[1] Twice this Catechism teaches that Judas Iscariot went to hell by implication.

“Such certainly was the condition of Judas, who, repenting, hanged himself, and thus lost soul and body.”  (p. 264 Catechism of the Council of Trent, TAN Books.)

“they derive no other fruit from their priesthood than was derived by Judas from the Apostleship, which only brought him everlasting destruction. (p. 319)

[2]  http://www.catholicityblog.com/2016/11/the-death-of-luther.html

Monday, November 28, 2016

How did Luther Die?

The official Protestant version narrates that the greatest architect of the Christian rupture died of a natural death on February 15, 1546, after a trip to Eisleben and suffering from angina pectoris; Was it really like this?

A contemporary German scholar, Dietrich Emme, offers a very different version in a review of events. In his book “Martin Luther, Seine Jugend und Studienzeit 1483-1505. Eine dokumentarische Darstelleng “[1] (“Martin Luther: Youth and Years of Study from 1483 to 1505. Bonn 1983”) points out that Luther committed suicide, and he is not alone in pointing this out.

Likewise, a Freudian psychoanalyst, M. Roland Dalbiez, in his study Luther’s Anguish [2], attributes him “… a very serious neurosis of anguish, so grave that one may wonder whether it has not been due to a border-state between neurosis on the one hand and “suicide raptus” on the other, a teleological anti-suicidal automatism”[3].

Indeed, Luther had suicidal tendencies, as it can be corroborated in his own “Tischreden” (“Table Talk”), where one of his conversations with Pastor Güben Leonhard Beyer, in 1551 is documented:

“He told us that when he was a prisoner the devil had wickedly tormented him and that he had laughed heartily when he (Luther) took a knife in his hand, saying:” Go ahead! Kill yourself! “(…). This has happened to me very often, so much as to put a knife in my hand … and what evil thoughts came to mind in this way, so evil that I could no longer pray “[4].

In 1606, Franciscan Heinrich Sedulius in his “Preaescriptiones adversus haereses”, narrates something analogous bringing up the valuable testimony of Ambrosio Kudtfeld, a witness and man of confidence of the “reformer” who, far from accounting a death from angina , says:

“On the night before his death, Martin Luther let himself be overcome by his habitual intemperance and in such excess that we were obliged to take him, completely drunk, and place him in his bed. Then, we retired to our bedroom, without sensing anything unpleasant! The next morning, we went back to our lord to help him get dressed, as usual. Then – oh, what a pain! – we saw our master Martin hanging from the bed and strangled miserably! His mouth was crooked, th right part of his face was black, his neck was red and deformed.”[5]

Indeed, at that time raised beds supported by columns were used.

“In the face of this horrible spectacle, we felt great fear! We ran, without delay, to the princes, his guests of the day before, to announce to them the execrable end of Luther! They, full of terror like us, immediately promised us, with a thousand promises and the most solemn oaths, to observe, with respect to that event, an eternal silence. Then they ordered us to remove the rope from Luther’s hideous corpse, lay him on his bed, and then report to the people that “Master Luther” had suddenly abandoned this life!”[6]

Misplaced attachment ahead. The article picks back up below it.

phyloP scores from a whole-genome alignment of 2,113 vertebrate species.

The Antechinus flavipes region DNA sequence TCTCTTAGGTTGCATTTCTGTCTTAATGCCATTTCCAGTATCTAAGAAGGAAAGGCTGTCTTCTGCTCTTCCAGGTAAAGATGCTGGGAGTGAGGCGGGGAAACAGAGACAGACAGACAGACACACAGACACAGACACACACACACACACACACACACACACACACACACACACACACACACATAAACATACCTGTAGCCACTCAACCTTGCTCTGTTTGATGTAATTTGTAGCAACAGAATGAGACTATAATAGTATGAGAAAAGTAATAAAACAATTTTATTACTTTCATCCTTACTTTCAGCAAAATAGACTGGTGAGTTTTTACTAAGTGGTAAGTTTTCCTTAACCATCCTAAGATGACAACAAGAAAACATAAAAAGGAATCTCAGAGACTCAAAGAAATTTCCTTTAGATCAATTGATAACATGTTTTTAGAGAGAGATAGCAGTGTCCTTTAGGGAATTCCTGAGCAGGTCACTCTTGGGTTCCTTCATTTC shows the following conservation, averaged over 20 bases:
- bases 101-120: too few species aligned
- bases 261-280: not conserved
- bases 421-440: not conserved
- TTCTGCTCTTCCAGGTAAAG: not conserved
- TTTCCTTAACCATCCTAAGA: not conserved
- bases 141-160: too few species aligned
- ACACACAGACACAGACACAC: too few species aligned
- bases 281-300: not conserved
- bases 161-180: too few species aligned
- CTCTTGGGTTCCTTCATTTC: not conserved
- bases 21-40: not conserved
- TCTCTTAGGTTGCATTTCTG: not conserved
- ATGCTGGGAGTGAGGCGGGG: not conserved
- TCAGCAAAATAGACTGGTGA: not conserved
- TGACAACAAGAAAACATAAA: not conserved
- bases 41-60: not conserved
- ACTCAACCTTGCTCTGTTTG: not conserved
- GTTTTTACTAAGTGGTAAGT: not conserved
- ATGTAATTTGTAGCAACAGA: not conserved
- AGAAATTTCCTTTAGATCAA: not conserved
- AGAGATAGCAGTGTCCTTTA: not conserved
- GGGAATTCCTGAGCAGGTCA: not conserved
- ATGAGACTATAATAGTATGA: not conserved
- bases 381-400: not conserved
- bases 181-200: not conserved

Maritain himself points out that Dr. De Coster, who examined Luther, explained that the deceased’s mouth was crooked with the face black and the neck red and deformed [7].

Likewise, Oratorian priest Bozio, in his book “De Signis Ecclesiae”, published in 1592 [8], points out that one of the reformer’s household indicated that his lord was found hanged from the columns of his bed; Dr. Géorges Claudin says the same: [9].

As Villa points out, “Luther, then, did not die a natural death, as has been falsely written in all the history books of Protestantism, but died as a suicidal, hanged from his bed after a splendid dinner,  in which, as usual, he had drunk too much and was satisfied with food beyond all bounds!”[10].

Paradoxically, that February 15, 1546, feast of the Chair of St. Peter, he, who had railed against the Church, the Papacy, and the Catholic doctrine, voluntarily abandoned his mortal life at three in the morning, the anti-hour of Redemption that Our Lord Jesus Christ brought to us on Calvary.

It’s sad: but that’s the end of those who live in a bad way.

Don’t let them deceive you…

  1. Javier Olivera Ravasi

SOURCE. Translated from Spanish by Catholicity blog.

[1] It is worth saying that the two most competent historians in Germany on Luther’s life: Dr. Theobald Beer and Prof. Remigius Baumer, have corroborated both the material and the documents cited by Emme.

[2] Roland Dalbiez, L’angoisse de Luther, Tequi, Paris 1974.

[3] Luigi Villa, Martin Lutero, Homicidal and Suicidal, Civilta, Brescia s/f, 5 (http://www.chiesaviva.com/lutero%20omicida%20e%20suicida/lutero%20homicida%20y%20suicida.pdf),

[4] Luigi Villa, op. cit., 12 13.

[5] Ibídem, 16. The text in Latin can be seen in Heinrici Seduli ex Ordine Minorum, Praescriptiones adversus haereses, Officina Plantiniana, Antwerp 1606, 257 pp. (online version here: http://bajarlibros.co/libro/f.-heinrici-seduli-ex-ordine-minorum-praescriptiones-adversus-haereses/bwjIJTfTtzjt2o2G/)

[6] Ibídem.  An interesting coincidence is that Maritain narrates in his book “Three Reformers” that several friends, companions and first disciples of Luther also committed suicide.

[7] Maritain’s information is contained in the French edition, not the Spanish one.

[8] Tomás Bozio, De signis Ecclesiae, Pedro Landry, Lyon 1593-1594, 3 vols.

[9] Géorges Claudin, La mort de Luther, Noisy-Le-Sec, Paris 1900, 99 ( http://gallica.bnf.fr/ark:/12148/bpt6k9323938.r).

[10] Luigi Villa, op. Cit., 17.

[3] https://stevensperay.wordpress.com/2011/12/26/fathers-of-mercy-priest-enters-subsists-debate/


JOINT DECLARATION ON THE DOCTRINE OF JUSTIFICATION  by the Lutheran World Federation and the Catholic Church

Nov. 1, 1999

  1. We give thanks to the Lord for this decisive step forward on the way to overcoming the division of the church. We ask the Holy Spirit to lead us further toward that visible unity which is Christ’s will.

Comment:  It’s saying Lutherans are part of the Body of Christ the Church and that the Church of Christ is not even visibly unified. Edward Cardinal Cassidy (President of the Pontifical Council for Promoting Christian Unity) informed us that John Paul II approved and blessed the Joint Declaration.

[4] https://www.nytimes.com/1983/11/06/world/pope-praises-luther-in-an-appeal-for-unity-on-protest-anniversary.html



and https://www.traditioninaction.org/RevolutionPhotos/A438-Erfurt.html

[6] https://www.traditioninaction.org/RevolutionPhotos/A700-Luther.html

[7] https://zenit.org/articles/joint-statement-for-end-of-commemoration-of-reformation/

[8] https://cruxnow.com/vatican/2017/11/vatican-issues-stamp-featuring-martin-luther-reformation-anniversary/

[9] https://www.traditioninaction.org/bev/195bev09_30_2016.htm

[10] https://stevensperay.wordpress.com/2020/02/12/the-gates-of-hell-and-the-gates-of-the-church-revisited/